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No change in local high school transfer rules

Recent changes made by the California Interscholastic Federation in regards to transfers have little effect to students within Madera Unified School District.

The district’s 365-day transfer policy remains in effect if students transfer between Madera and Madera South high schools, MUSD director of athletics Marty Bitter said.

“School districts, board policy and bylaws supersede CIF bylaws,” he said. “The CIF says that their rules and standards are the baseline. Districts can be more strict, but not less. We have, in our board policy (5116), said that any student who transfers from school A to school B, for whatever reason, is deemed ineligible for 365 days.”

Bitter said the only change the CIF did was take out the words “athletic motivation” as one of the criteria for determining eligibility.

“In the past, if you felt a kid was going from school A to school B for athletic reasons, that could be criteria for them to determine eligibility,” he said. “They took that out because it’s nearly impossible to prove. Hardly anybody had to sit out because of athletic motivation. Even though, you know students transfer for athletic reasons, you have to have concrete evidence they did that. That wasn’t nearly a problem in our section than it was in the southern sections. All they did was take out that little piece. Everything else in regards to eligibility remains the same.

“There is misconception that now they took out athletic motivation, athletes could go anywhere. That’s as far from the truth as possible from the CIF standpoint.”

Once a MUSD student enters middle school, that student-athlete is under that high school’s umbrella (Desmond and Martin Luther King middle school students attend Madera South and Thomas Jefferson Middle School students go to Madera).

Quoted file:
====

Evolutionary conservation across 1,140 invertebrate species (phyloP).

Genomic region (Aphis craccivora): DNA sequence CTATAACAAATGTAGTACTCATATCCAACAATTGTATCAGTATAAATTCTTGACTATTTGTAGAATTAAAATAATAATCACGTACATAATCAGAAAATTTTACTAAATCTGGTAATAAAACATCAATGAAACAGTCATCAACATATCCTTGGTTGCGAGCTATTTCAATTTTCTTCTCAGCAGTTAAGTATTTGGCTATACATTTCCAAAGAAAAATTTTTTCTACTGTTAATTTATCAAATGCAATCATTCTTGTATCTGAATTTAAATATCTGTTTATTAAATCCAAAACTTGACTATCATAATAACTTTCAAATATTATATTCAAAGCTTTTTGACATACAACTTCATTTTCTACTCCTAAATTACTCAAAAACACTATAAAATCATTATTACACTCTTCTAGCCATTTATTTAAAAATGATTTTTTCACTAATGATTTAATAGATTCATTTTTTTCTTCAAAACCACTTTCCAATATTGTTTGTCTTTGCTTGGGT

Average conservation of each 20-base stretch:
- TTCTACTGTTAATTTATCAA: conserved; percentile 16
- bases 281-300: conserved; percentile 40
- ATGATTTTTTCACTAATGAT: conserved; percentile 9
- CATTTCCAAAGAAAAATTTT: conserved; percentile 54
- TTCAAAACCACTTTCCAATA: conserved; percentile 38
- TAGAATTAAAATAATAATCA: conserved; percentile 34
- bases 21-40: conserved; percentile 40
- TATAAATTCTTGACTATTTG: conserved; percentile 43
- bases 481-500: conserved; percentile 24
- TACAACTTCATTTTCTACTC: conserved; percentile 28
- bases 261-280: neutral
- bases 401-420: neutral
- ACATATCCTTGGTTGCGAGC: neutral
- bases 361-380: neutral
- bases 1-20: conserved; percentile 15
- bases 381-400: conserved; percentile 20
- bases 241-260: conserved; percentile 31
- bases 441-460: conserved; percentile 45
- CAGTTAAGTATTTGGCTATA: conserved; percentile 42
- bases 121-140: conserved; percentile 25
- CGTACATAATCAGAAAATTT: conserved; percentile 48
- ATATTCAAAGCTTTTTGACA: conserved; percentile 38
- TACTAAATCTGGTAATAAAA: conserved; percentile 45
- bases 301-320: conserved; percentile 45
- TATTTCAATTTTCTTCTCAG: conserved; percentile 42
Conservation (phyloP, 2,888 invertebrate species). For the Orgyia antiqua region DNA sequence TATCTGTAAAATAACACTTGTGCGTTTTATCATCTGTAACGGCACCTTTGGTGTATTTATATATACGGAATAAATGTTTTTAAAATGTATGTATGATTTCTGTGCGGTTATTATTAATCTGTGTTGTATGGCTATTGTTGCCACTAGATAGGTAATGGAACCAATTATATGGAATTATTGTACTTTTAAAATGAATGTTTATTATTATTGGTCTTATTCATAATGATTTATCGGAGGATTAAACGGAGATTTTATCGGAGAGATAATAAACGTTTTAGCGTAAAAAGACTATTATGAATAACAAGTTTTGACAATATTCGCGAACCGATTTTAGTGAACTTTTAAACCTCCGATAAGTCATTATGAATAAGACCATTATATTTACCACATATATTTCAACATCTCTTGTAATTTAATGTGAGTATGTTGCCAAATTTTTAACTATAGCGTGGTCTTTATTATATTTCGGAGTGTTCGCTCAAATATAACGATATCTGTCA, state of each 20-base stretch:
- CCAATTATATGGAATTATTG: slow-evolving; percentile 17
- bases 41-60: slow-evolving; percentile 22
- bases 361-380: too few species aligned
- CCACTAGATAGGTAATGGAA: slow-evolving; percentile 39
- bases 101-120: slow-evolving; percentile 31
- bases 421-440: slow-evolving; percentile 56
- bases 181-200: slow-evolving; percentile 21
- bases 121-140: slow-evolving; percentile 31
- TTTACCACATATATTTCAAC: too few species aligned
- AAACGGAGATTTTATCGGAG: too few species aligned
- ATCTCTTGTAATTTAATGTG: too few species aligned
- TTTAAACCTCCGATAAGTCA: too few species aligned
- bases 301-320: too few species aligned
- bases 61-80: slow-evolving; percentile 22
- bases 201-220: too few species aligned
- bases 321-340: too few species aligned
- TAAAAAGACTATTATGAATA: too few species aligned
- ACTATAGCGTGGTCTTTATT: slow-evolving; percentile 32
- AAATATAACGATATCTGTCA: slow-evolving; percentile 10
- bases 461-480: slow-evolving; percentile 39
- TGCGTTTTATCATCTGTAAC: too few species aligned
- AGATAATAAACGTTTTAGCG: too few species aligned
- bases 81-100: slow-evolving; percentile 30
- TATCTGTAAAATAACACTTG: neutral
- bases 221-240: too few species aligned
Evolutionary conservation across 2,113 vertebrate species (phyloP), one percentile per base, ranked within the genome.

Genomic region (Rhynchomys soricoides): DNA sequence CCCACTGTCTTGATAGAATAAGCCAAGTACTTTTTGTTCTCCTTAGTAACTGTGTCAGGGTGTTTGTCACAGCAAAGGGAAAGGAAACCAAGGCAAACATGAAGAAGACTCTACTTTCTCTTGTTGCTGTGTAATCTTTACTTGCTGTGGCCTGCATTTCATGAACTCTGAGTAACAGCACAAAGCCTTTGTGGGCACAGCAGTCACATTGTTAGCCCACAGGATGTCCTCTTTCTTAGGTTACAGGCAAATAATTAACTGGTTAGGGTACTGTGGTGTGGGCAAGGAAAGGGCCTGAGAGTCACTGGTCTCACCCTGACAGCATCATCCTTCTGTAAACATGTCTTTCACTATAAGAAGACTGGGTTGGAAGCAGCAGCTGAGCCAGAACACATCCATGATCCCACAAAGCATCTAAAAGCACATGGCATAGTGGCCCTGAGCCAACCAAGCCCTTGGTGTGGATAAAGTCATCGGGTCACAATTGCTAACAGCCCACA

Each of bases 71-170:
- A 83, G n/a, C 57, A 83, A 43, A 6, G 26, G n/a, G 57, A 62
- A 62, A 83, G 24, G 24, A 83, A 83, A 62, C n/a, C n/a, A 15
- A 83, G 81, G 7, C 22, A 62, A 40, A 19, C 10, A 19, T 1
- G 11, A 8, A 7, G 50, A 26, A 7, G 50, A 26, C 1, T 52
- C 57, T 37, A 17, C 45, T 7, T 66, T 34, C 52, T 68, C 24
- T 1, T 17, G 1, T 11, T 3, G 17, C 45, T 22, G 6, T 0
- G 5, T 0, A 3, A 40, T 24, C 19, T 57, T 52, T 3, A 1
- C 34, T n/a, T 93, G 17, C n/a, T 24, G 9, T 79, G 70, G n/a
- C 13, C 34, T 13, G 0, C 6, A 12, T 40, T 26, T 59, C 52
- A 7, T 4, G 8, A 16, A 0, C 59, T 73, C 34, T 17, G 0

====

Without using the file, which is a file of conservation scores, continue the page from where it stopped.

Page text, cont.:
“In elementary school, moves can be made,” Bitter said. “People move and that’s okay. Once they get to middle school, that’s where the determining factor is. That includes open enrollments, employee courtesy and everything except administratively placed student. That student is placed at the school. Between sixth and seventh grade, once they determine where they will go to middle school, that’s where the transfer rules begin.”

Once a student starts high school at Madera or Madera South, that student cannot transfer to the other school until after a 365-day period.

“Wherever you start that first day, that is your home school,” Bitter said. “We have a continuity policy. Even in high school, if I attend Madera High and move into the Madera South attendance area. I have two options. I could go to Madera South, but if I do that, I would not be able to play athletics for 365 days. If I started at Madera High and moved to Madera South and played athletics, I can stay at Madera High.”

However, transfers coming into and heading out of MUSD fall under CIF jurisdiction.

“In order for students to come into Madera, they would have to have an interdistrict transfer where the district they were leaving signed off on them and we would have to have room to keep them,” Bitter said. “Then, it goes to the CIF. Generally, if we are getting an interdistrict transfer and the districts sign off on them, it’s going to be okay. That’s not always the case. Even within Madera Unified, transfers between Madera and Madera High, CIF paperwork is still done on those students.”

With the transfer policy in place, Bitter has not only seen a decrease in intradistrict transfers, but also more understanding from those who do transfer.

“Our students and families are doing a great job,” he said. “When we hear about the transfers, we make sure the families are notified and they know what the repercussions of the decisions are. We have students on both campuses sitting because of that. They understand the situation and it hasn’t been an issue. It has definitely decreased the number of students that want to go between the schools for various reasons.”

In the end, though, Bitter would love to see athletes stay at the school they started and each MUSD school have equitable athletics.

“It’s our responsibility to make sure both schools are doing what they can to make athletes successful,” Bitter said. “I want the parents in the community to know that wherever I send my kid, he’s going to be coached and have opportunity. Is that the case? Maybe it’s utopia, but that’s the goal. The match-ups between the two schools have come a long way.”


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